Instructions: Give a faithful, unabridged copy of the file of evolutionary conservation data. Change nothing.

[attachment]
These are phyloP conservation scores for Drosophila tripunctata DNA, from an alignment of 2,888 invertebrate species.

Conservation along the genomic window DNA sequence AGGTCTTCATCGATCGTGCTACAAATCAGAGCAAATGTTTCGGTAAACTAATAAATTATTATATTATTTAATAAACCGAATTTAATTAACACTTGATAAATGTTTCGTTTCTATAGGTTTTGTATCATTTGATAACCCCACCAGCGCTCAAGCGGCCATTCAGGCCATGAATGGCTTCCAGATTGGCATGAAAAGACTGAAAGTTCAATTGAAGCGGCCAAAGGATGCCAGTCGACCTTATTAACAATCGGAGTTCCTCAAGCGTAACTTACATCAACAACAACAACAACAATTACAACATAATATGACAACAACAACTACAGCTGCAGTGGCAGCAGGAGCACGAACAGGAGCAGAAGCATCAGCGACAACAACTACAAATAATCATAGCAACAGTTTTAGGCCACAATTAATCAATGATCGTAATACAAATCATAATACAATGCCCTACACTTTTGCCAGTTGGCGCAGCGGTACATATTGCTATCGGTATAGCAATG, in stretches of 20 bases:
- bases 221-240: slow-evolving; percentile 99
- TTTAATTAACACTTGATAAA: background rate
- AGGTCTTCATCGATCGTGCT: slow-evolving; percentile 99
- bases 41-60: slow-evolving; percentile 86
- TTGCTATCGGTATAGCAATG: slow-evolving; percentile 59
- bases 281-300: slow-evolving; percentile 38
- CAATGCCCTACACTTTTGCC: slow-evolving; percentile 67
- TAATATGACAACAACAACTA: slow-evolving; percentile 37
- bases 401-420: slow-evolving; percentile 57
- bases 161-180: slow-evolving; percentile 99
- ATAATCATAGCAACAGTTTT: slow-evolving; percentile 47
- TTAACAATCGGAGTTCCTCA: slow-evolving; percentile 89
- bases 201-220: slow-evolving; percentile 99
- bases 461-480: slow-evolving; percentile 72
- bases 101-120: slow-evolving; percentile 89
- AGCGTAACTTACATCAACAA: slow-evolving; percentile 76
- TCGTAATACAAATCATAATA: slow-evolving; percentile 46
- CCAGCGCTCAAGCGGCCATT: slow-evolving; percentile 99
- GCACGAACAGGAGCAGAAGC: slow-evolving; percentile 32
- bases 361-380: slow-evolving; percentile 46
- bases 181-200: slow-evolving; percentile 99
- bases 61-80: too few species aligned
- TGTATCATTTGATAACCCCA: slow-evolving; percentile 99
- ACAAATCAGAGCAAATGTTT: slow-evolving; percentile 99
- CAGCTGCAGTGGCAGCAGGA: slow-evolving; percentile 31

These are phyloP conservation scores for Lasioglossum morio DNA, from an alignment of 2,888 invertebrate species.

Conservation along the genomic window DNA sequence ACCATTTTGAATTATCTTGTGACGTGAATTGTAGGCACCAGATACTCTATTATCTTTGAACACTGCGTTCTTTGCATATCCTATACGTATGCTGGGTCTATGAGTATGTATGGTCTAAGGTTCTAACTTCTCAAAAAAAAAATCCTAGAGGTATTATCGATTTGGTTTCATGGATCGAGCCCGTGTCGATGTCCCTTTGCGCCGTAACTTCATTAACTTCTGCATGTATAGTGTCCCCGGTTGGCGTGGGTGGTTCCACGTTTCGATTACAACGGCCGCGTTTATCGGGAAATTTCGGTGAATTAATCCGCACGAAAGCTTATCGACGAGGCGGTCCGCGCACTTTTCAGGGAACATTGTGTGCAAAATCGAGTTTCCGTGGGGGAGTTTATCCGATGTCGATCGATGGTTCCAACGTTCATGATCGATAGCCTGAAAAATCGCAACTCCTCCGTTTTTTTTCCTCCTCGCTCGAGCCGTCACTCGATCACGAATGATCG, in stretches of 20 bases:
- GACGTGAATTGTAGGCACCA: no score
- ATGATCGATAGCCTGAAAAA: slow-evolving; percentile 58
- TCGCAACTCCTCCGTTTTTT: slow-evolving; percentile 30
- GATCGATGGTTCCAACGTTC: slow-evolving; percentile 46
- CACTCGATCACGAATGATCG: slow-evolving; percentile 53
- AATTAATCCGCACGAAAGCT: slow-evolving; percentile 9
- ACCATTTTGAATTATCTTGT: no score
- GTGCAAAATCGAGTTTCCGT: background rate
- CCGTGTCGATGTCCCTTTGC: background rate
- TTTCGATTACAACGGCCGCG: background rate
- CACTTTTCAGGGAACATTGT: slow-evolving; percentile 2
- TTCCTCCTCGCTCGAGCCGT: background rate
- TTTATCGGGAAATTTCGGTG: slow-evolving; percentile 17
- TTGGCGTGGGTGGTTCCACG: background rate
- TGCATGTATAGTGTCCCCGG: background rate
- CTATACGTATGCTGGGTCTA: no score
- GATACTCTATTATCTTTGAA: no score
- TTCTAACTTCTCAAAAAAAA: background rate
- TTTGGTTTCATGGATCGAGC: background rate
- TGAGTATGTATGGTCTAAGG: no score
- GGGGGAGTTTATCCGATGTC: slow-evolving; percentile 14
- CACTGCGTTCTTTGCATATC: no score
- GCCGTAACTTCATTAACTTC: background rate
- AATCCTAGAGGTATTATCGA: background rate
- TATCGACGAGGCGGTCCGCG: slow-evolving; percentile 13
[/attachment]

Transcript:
These are phyloP conservation scores for Drosophila tripunctata DNA, from an alignment of 2,888 invertebrate species.

Conservation along the genomic window DNA sequence AGGTCTTCATCGATCGTGCTACAAATCAGAGCAAATGTTTCGGTAAACTAATAAATTATTATATTATTTAATAAACCGAATTTAATTAACACTTGATAAATGTTTCGTTTCTATAGGTTTTGTATCATTTGATAACCCCACCAGCGCTCAAGCGGCCATTCAGGCCATGAATGGCTTCCAGATTGGCATGAAAAGACTGAAAGTTCAATTGAAGCGGCCAAAGGATGCCAGTCGACCTTATTAACAATCGGAGTTCCTCAAGCGTAACTTACATCAACAACAACAACAACAATTACAACATAATATGACAACAACAACTACAGCTGCAGTGGCAGCAGGAGCACGAACAGGAGCAGAAGCATCAGCGACAACAACTACAAATAATCATAGCAACAGTTTTAGGCCACAATTAATCAATGATCGTAATACAAATCATAATACAATGCCCTACACTTTTGCCAGTTGGCGCAGCGGTACATATTGCTATCGGTATAGCAATG, in stretches of 20 bases:
- bases 221-240: slow-evolving; percentile 99
- TTTAATTAACACTTGATAAA: background rate
- AGGTCTTCATCGATCGTGCT: slow-evolving; percentile 99
- bases 41-60: slow-evolving; percentile 86
- TTGCTATCGGTATAGCAATG: slow-evolving; percentile 59
- bases 281-300: slow-evolving; percentile 38
- CAATGCCCTACACTTTTGCC: slow-evolving; percentile 67
- TAATATGACAACAACAACTA: slow-evolving; percentile 37
- bases 401-420: slow-evolving; percentile 57
- bases 161-180: slow-evolving; percentile 99
- ATAATCATAGCAACAGTTTT: slow-evolving; percentile 47
- TTAACAATCGGAGTTCCTCA: slow-evolving; percentile 89
- bases 201-220: slow-evolving; percentile 99
- bases 461-480: slow-evolving; percentile 72
- bases 101-120: slow-evolving; percentile 89
- AGCGTAACTTACATCAACAA: slow-evolving; percentile 76
- TCGTAATACAAATCATAATA: slow-evolving; percentile 46
- CCAGCGCTCAAGCGGCCATT: slow-evolving; percentile 99
- GCACGAACAGGAGCAGAAGC: slow-evolving; percentile 32
- bases 361-380: slow-evolving; percentile 46
- bases 181-200: slow-evolving; percentile 99
- bases 61-80: too few species aligned
- TGTATCATTTGATAACCCCA: slow-evolving; percentile 99
- ACAAATCAGAGCAAATGTTT: slow-evolving; percentile 99
- CAGCTGCAGTGGCAGCAGGA: slow-evolving; percentile 31

These are phyloP conservation scores for Lasioglossum morio DNA, from an alignment of 2,888 invertebrate species.

Conservation along the genomic window DNA sequence ACCATTTTGAATTATCTTGTGACGTGAATTGTAGGCACCAGATACTCTATTATCTTTGAACACTGCGTTCTTTGCATATCCTATACGTATGCTGGGTCTATGAGTATGTATGGTCTAAGGTTCTAACTTCTCAAAAAAAAAATCCTAGAGGTATTATCGATTTGGTTTCATGGATCGAGCCCGTGTCGATGTCCCTTTGCGCCGTAACTTCATTAACTTCTGCATGTATAGTGTCCCCGGTTGGCGTGGGTGGTTCCACGTTTCGATTACAACGGCCGCGTTTATCGGGAAATTTCGGTGAATTAATCCGCACGAAAGCTTATCGACGAGGCGGTCCGCGCACTTTTCAGGGAACATTGTGTGCAAAATCGAGTTTCCGTGGGGGAGTTTATCCGATGTCGATCGATGGTTCCAACGTTCATGATCGATAGCCTGAAAAATCGCAACTCCTCCGTTTTTTTTCCTCCTCGCTCGAGCCGTCACTCGATCACGAATGATCG, in stretches of 20 bases:
- GACGTGAATTGTAGGCACCA: no score
- ATGATCGATAGCCTGAAAAA: slow-evolving; percentile 58
- TCGCAACTCCTCCGTTTTTT: slow-evolving; percentile 30
- GATCGATGGTTCCAACGTTC: slow-evolving; percentile 46
- CACTCGATCACGAATGATCG: slow-evolving; percentile 53
- AATTAATCCGCACGAAAGCT: slow-evolving; percentile 9
- ACCATTTTGAATTATCTTGT: no score
- GTGCAAAATCGAGTTTCCGT: background rate
- CCGTGTCGATGTCCCTTTGC: background rate
- TTTCGATTACAACGGCCGCG: background rate
- CACTTTTCAGGGAACATTGT: slow-evolving; percentile 2
- TTCCTCCTCGCTCGAGCCGT: background rate
- TTTATCGGGAAATTTCGGTG: slow-evolving; percentile 17
- TTGGCGTGGGTGGTTCCACG: background rate
- TGCATGTATAGTGTCCCCGG: background rate
- CTATACGTATGCTGGGTCTA: no score
- GATACTCTATTATCTTTGAA: no score
- TTCTAACTTCTCAAAAAAAA: background rate
- TTTGGTTTCATGGATCGAGC: background rate
- TGAGTATGTATGGTCTAAGG: no score
- GGGGGAGTTTATCCGATGTC: slow-evolving; percentile 14
- CACTGCGTTCTTTGCATATC: no score
- GCCGTAACTTCATTAACTTC: background rate
- AATCCTAGAGGTATTATCGA: background rate
- TATCGACGAGGCGGTCCGCG: slow-evolving; percentile 13